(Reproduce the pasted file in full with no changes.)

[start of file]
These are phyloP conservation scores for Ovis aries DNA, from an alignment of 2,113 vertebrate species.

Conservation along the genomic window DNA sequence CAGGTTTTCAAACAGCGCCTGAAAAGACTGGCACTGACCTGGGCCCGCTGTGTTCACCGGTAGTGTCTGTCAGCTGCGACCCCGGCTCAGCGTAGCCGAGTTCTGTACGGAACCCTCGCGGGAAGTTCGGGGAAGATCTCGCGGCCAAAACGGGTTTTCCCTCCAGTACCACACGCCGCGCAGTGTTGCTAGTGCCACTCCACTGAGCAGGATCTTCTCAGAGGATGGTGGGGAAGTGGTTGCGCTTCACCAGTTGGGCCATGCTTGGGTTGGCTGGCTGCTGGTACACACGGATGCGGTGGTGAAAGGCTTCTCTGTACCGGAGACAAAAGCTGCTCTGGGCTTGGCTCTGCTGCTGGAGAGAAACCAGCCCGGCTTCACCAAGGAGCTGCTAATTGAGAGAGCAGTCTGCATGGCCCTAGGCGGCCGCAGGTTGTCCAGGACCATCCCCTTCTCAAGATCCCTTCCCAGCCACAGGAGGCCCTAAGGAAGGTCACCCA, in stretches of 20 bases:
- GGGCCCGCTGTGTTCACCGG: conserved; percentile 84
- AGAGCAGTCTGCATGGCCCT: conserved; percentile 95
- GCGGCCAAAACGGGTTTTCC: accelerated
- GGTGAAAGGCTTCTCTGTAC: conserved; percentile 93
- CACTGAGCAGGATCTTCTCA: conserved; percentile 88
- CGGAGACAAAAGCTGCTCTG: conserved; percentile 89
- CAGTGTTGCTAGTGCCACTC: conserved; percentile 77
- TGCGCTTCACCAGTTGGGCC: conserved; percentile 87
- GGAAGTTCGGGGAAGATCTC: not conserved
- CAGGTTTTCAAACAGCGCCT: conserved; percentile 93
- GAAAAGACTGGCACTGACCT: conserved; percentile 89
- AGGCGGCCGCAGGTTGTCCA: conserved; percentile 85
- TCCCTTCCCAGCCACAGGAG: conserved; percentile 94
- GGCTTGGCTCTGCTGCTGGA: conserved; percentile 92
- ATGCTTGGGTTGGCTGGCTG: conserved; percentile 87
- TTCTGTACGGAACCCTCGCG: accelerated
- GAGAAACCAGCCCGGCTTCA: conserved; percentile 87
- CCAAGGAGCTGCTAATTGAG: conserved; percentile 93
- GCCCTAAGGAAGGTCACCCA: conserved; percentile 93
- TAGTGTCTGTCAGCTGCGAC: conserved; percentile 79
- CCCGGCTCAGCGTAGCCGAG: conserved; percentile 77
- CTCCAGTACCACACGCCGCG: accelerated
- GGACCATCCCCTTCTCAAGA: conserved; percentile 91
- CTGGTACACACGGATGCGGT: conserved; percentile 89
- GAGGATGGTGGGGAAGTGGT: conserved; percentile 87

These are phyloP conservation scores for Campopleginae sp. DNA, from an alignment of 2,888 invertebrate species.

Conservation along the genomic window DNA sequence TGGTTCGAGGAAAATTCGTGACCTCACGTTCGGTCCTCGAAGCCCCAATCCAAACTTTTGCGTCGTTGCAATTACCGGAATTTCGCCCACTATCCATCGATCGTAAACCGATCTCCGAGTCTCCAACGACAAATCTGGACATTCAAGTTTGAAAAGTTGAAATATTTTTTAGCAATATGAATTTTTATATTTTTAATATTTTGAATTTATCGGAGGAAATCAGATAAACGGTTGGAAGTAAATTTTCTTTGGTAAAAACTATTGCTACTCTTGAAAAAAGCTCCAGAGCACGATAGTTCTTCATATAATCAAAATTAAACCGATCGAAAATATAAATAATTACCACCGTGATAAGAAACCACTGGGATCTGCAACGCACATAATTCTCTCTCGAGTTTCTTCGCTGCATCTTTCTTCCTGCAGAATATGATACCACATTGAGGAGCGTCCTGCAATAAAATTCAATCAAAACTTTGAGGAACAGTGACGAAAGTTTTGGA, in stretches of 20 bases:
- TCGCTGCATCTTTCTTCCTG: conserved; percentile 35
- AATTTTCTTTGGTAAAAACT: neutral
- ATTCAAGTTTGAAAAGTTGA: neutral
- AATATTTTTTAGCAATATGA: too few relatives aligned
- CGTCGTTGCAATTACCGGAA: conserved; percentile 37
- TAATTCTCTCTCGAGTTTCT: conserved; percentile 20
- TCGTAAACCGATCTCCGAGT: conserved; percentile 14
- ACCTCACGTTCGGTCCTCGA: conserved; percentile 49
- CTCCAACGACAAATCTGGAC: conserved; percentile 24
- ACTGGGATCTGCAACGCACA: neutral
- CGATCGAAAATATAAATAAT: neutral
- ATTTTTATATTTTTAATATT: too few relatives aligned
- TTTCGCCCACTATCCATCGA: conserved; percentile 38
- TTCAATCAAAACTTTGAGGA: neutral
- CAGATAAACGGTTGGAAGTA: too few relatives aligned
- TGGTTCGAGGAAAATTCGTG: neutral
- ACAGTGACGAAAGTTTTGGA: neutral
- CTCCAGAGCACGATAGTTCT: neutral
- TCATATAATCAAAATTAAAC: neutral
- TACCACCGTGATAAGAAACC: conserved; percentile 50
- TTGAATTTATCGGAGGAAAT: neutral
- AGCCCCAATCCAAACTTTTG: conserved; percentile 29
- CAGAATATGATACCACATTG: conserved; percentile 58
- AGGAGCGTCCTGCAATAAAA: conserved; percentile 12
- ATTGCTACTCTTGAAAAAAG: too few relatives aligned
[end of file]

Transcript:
These are phyloP conservation scores for Ovis aries DNA, from an alignment of 2,113 vertebrate species.

Conservation along the genomic window DNA sequence CAGGTTTTCAAACAGCGCCTGAAAAGACTGGCACTGACCTGGGCCCGCTGTGTTCACCGGTAGTGTCTGTCAGCTGCGACCCCGGCTCAGCGTAGCCGAGTTCTGTACGGAACCCTCGCGGGAAGTTCGGGGAAGATCTCGCGGCCAAAACGGGTTTTCCCTCCAGTACCACACGCCGCGCAGTGTTGCTAGTGCCACTCCACTGAGCAGGATCTTCTCAGAGGATGGTGGGGAAGTGGTTGCGCTTCACCAGTTGGGCCATGCTTGGGTTGGCTGGCTGCTGGTACACACGGATGCGGTGGTGAAAGGCTTCTCTGTACCGGAGACAAAAGCTGCTCTGGGCTTGGCTCTGCTGCTGGAGAGAAACCAGCCCGGCTTCACCAAGGAGCTGCTAATTGAGAGAGCAGTCTGCATGGCCCTAGGCGGCCGCAGGTTGTCCAGGACCATCCCCTTCTCAAGATCCCTTCCCAGCCACAGGAGGCCCTAAGGAAGGTCACCCA, in stretches of 20 bases:
- GGGCCCGCTGTGTTCACCGG: conserved; percentile 84
- AGAGCAGTCTGCATGGCCCT: conserved; percentile 95
- GCGGCCAAAACGGGTTTTCC: accelerated
- GGTGAAAGGCTTCTCTGTAC: conserved; percentile 93
- CACTGAGCAGGATCTTCTCA: conserved; percentile 88
- CGGAGACAAAAGCTGCTCTG: conserved; percentile 89
- CAGTGTTGCTAGTGCCACTC: conserved; percentile 77
- TGCGCTTCACCAGTTGGGCC: conserved; percentile 87
- GGAAGTTCGGGGAAGATCTC: not conserved
- CAGGTTTTCAAACAGCGCCT: conserved; percentile 93
- GAAAAGACTGGCACTGACCT: conserved; percentile 89
- AGGCGGCCGCAGGTTGTCCA: conserved; percentile 85
- TCCCTTCCCAGCCACAGGAG: conserved; percentile 94
- GGCTTGGCTCTGCTGCTGGA: conserved; percentile 92
- ATGCTTGGGTTGGCTGGCTG: conserved; percentile 87
- TTCTGTACGGAACCCTCGCG: accelerated
- GAGAAACCAGCCCGGCTTCA: conserved; percentile 87
- CCAAGGAGCTGCTAATTGAG: conserved; percentile 93
- GCCCTAAGGAAGGTCACCCA: conserved; percentile 93
- TAGTGTCTGTCAGCTGCGAC: conserved; percentile 79
- CCCGGCTCAGCGTAGCCGAG: conserved; percentile 77
- CTCCAGTACCACACGCCGCG: accelerated
- GGACCATCCCCTTCTCAAGA: conserved; percentile 91
- CTGGTACACACGGATGCGGT: conserved; percentile 89
- GAGGATGGTGGGGAAGTGGT: conserved; percentile 87

These are phyloP conservation scores for Campopleginae sp. DNA, from an alignment of 2,888 invertebrate species.

Conservation along the genomic window DNA sequence TGGTTCGAGGAAAATTCGTGACCTCACGTTCGGTCCTCGAAGCCCCAATCCAAACTTTTGCGTCGTTGCAATTACCGGAATTTCGCCCACTATCCATCGATCGTAAACCGATCTCCGAGTCTCCAACGACAAATCTGGACATTCAAGTTTGAAAAGTTGAAATATTTTTTAGCAATATGAATTTTTATATTTTTAATATTTTGAATTTATCGGAGGAAATCAGATAAACGGTTGGAAGTAAATTTTCTTTGGTAAAAACTATTGCTACTCTTGAAAAAAGCTCCAGAGCACGATAGTTCTTCATATAATCAAAATTAAACCGATCGAAAATATAAATAATTACCACCGTGATAAGAAACCACTGGGATCTGCAACGCACATAATTCTCTCTCGAGTTTCTTCGCTGCATCTTTCTTCCTGCAGAATATGATACCACATTGAGGAGCGTCCTGCAATAAAATTCAATCAAAACTTTGAGGAACAGTGACGAAAGTTTTGGA, in stretches of 20 bases:
- TCGCTGCATCTTTCTTCCTG: conserved; percentile 35
- AATTTTCTTTGGTAAAAACT: neutral
- ATTCAAGTTTGAAAAGTTGA: neutral
- AATATTTTTTAGCAATATGA: too few relatives aligned
- CGTCGTTGCAATTACCGGAA: conserved; percentile 37
- TAATTCTCTCTCGAGTTTCT: conserved; percentile 20
- TCGTAAACCGATCTCCGAGT: conserved; percentile 14
- ACCTCACGTTCGGTCCTCGA: conserved; percentile 49
- CTCCAACGACAAATCTGGAC: conserved; percentile 24
- ACTGGGATCTGCAACGCACA: neutral
- CGATCGAAAATATAAATAAT: neutral
- ATTTTTATATTTTTAATATT: too few relatives aligned
- TTTCGCCCACTATCCATCGA: conserved; percentile 38
- TTCAATCAAAACTTTGAGGA: neutral
- CAGATAAACGGTTGGAAGTA: too few relatives aligned
- TGGTTCGAGGAAAATTCGTG: neutral
- ACAGTGACGAAAGTTTTGGA: neutral
- CTCCAGAGCACGATAGTTCT: neutral
- TCATATAATCAAAATTAAAC: neutral
- TACCACCGTGATAAGAAACC: conserved; percentile 50
- TTGAATTTATCGGAGGAAAT: neutral
- AGCCCCAATCCAAACTTTTG: conserved; percentile 29
- CAGAATATGATACCACATTG: conserved; percentile 58
- AGGAGCGTCCTGCAATAAAA: conserved; percentile 12
- ATTGCTACTCTTGAAAAAAG: too few relatives aligned